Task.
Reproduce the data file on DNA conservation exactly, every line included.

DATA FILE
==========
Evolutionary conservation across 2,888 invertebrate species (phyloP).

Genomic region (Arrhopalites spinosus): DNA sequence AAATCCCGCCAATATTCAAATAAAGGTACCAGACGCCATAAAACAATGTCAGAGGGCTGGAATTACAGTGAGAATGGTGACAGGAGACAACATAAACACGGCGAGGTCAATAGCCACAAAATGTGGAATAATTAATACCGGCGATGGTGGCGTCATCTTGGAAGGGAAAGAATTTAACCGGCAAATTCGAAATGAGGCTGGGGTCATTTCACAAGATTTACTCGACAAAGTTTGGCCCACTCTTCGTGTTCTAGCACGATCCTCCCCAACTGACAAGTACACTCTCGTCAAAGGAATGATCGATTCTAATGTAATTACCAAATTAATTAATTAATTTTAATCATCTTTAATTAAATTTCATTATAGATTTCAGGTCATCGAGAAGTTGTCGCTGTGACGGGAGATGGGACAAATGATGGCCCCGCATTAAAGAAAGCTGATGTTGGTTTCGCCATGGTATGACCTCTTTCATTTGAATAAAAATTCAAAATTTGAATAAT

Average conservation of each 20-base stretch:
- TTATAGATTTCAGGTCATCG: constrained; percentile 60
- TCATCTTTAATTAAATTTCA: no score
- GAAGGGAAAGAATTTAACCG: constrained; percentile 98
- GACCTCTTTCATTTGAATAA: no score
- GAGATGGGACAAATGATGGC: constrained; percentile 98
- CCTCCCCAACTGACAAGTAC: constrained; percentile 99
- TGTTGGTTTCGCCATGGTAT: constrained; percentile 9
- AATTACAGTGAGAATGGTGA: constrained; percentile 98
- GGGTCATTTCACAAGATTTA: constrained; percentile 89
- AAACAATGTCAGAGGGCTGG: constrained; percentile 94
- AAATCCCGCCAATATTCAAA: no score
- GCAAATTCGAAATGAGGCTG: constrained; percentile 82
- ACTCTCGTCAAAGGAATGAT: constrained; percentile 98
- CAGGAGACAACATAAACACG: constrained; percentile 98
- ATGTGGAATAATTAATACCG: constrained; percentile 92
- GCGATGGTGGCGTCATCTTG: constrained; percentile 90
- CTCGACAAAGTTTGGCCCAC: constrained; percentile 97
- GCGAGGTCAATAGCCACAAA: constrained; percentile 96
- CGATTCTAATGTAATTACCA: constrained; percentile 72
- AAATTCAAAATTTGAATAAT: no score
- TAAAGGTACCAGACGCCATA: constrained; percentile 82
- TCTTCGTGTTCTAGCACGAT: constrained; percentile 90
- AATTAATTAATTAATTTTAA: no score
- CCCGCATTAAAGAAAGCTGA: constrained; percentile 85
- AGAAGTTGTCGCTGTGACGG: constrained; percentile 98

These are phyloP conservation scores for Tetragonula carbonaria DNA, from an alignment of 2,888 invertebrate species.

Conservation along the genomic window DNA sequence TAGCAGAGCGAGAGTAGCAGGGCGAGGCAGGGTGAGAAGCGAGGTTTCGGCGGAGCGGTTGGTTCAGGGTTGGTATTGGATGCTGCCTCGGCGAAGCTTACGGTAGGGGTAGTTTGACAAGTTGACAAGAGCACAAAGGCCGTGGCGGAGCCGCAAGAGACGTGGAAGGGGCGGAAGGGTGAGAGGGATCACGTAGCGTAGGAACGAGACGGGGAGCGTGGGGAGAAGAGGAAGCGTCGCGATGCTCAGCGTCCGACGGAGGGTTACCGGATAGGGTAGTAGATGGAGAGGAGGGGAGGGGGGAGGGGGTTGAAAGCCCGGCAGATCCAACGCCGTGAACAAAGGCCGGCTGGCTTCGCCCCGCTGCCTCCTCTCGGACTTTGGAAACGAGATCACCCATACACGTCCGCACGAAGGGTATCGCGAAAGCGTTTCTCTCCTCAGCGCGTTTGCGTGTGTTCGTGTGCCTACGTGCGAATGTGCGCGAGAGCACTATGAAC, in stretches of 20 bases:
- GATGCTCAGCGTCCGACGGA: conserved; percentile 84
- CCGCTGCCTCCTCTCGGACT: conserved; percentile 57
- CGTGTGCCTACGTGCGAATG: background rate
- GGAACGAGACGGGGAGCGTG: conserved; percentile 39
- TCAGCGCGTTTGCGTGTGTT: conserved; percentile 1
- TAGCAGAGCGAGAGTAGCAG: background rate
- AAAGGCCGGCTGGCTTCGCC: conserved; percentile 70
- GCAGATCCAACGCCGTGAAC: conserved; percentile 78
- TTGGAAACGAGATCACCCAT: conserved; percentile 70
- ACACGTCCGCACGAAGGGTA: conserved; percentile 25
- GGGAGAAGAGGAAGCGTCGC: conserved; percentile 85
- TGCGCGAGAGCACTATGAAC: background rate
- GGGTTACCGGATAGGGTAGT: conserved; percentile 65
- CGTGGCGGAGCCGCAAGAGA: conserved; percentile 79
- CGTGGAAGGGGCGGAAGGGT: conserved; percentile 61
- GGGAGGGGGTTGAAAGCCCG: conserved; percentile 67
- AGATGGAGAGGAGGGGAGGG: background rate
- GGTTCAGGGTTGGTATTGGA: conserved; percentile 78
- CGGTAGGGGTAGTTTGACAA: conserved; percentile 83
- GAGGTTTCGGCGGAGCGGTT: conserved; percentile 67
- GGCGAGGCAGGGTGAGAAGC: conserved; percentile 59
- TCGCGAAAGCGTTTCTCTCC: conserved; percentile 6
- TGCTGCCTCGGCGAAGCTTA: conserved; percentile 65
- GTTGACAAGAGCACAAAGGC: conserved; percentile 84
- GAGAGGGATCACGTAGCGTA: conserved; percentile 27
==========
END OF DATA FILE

Evolutionary conservation across 2,888 invertebrate species (phyloP).

Genomic region (Arrhopalites spinosus): DNA sequence AAATCCCGCCAATATTCAAATAAAGGTACCAGACGCCATAAAACAATGTCAGAGGGCTGGAATTACAGTGAGAATGGTGACAGGAGACAACATAAACACGGCGAGGTCAATAGCCACAAAATGTGGAATAATTAATACCGGCGATGGTGGCGTCATCTTGGAAGGGAAAGAATTTAACCGGCAAATTCGAAATGAGGCTGGGGTCATTTCACAAGATTTACTCGACAAAGTTTGGCCCACTCTTCGTGTTCTAGCACGATCCTCCCCAACTGACAAGTACACTCTCGTCAAAGGAATGATCGATTCTAATGTAATTACCAAATTAATTAATTAATTTTAATCATCTTTAATTAAATTTCATTATAGATTTCAGGTCATCGAGAAGTTGTCGCTGTGACGGGAGATGGGACAAATGATGGCCCCGCATTAAAGAAAGCTGATGTTGGTTTCGCCATGGTATGACCTCTTTCATTTGAATAAAAATTCAAAATTTGAATAAT

Average conservation of each 20-base stretch:
- TTATAGATTTCAGGTCATCG: constrained; percentile 60
- TCATCTTTAATTAAATTTCA: no score
- GAAGGGAAAGAATTTAACCG: constrained; percentile 98
- GACCTCTTTCATTTGAATAA: no score
- GAGATGGGACAAATGATGGC: constrained; percentile 98
- CCTCCCCAACTGACAAGTAC: constrained; percentile 99
- TGTTGGTTTCGCCATGGTAT: constrained; percentile 9
- AATTACAGTGAGAATGGTGA: constrained; percentile 98
- GGGTCATTTCACAAGATTTA: constrained; percentile 89
- AAACAATGTCAGAGGGCTGG: constrained; percentile 94
- AAATCCCGCCAATATTCAAA: no score
- GCAAATTCGAAATGAGGCTG: constrained; percentile 82
- ACTCTCGTCAAAGGAATGAT: constrained; percentile 98
- CAGGAGACAACATAAACACG: constrained; percentile 98
- ATGTGGAATAATTAATACCG: constrained; percentile 92
- GCGATGGTGGCGTCATCTTG: constrained; percentile 90
- CTCGACAAAGTTTGGCCCAC: constrained; percentile 97
- GCGAGGTCAATAGCCACAAA: constrained; percentile 96
- CGATTCTAATGTAATTACCA: constrained; percentile 72
- AAATTCAAAATTTGAATAAT: no score
- TAAAGGTACCAGACGCCATA: constrained; percentile 82
- TCTTCGTGTTCTAGCACGAT: constrained; percentile 90
- AATTAATTAATTAATTTTAA: no score
- CCCGCATTAAAGAAAGCTGA: constrained; percentile 85
- AGAAGTTGTCGCTGTGACGG: constrained; percentile 98

These are phyloP conservation scores for Tetragonula carbonaria DNA, from an alignment of 2,888 invertebrate species.

Conservation along the genomic window DNA sequence TAGCAGAGCGAGAGTAGCAGGGCGAGGCAGGGTGAGAAGCGAGGTTTCGGCGGAGCGGTTGGTTCAGGGTTGGTATTGGATGCTGCCTCGGCGAAGCTTACGGTAGGGGTAGTTTGACAAGTTGACAAGAGCACAAAGGCCGTGGCGGAGCCGCAAGAGACGTGGAAGGGGCGGAAGGGTGAGAGGGATCACGTAGCGTAGGAACGAGACGGGGAGCGTGGGGAGAAGAGGAAGCGTCGCGATGCTCAGCGTCCGACGGAGGGTTACCGGATAGGGTAGTAGATGGAGAGGAGGGGAGGGGGGAGGGGGTTGAAAGCCCGGCAGATCCAACGCCGTGAACAAAGGCCGGCTGGCTTCGCCCCGCTGCCTCCTCTCGGACTTTGGAAACGAGATCACCCATACACGTCCGCACGAAGGGTATCGCGAAAGCGTTTCTCTCCTCAGCGCGTTTGCGTGTGTTCGTGTGCCTACGTGCGAATGTGCGCGAGAGCACTATGAAC, in stretches of 20 bases:
- GATGCTCAGCGTCCGACGGA: conserved; percentile 84
- CCGCTGCCTCCTCTCGGACT: conserved; percentile 57
- CGTGTGCCTACGTGCGAATG: background rate
- GGAACGAGACGGGGAGCGTG: conserved; percentile 39
- TCAGCGCGTTTGCGTGTGTT: conserved; percentile 1
- TAGCAGAGCGAGAGTAGCAG: background rate
- AAAGGCCGGCTGGCTTCGCC: conserved; percentile 70
- GCAGATCCAACGCCGTGAAC: conserved; percentile 78
- TTGGAAACGAGATCACCCAT: conserved; percentile 70
- ACACGTCCGCACGAAGGGTA: conserved; percentile 25
- GGGAGAAGAGGAAGCGTCGC: conserved; percentile 85
- TGCGCGAGAGCACTATGAAC: background rate
- GGGTTACCGGATAGGGTAGT: conserved; percentile 65
- CGTGGCGGAGCCGCAAGAGA: conserved; percentile 79
- CGTGGAAGGGGCGGAAGGGT: conserved; percentile 61
- GGGAGGGGGTTGAAAGCCCG: conserved; percentile 67
- AGATGGAGAGGAGGGGAGGG: background rate
- GGTTCAGGGTTGGTATTGGA: conserved; percentile 78
- CGGTAGGGGTAGTTTGACAA: conserved; percentile 83
- GAGGTTTCGGCGGAGCGGTT: conserved; percentile 67
- GGCGAGGCAGGGTGAGAAGC: conserved; percentile 59
- TCGCGAAAGCGTTTCTCTCC: conserved; percentile 6
- TGCTGCCTCGGCGAAGCTTA: conserved; percentile 65
- GTTGACAAGAGCACAAAGGC: conserved; percentile 84
- GAGAGGGATCACGTAGCGTA: conserved; percentile 27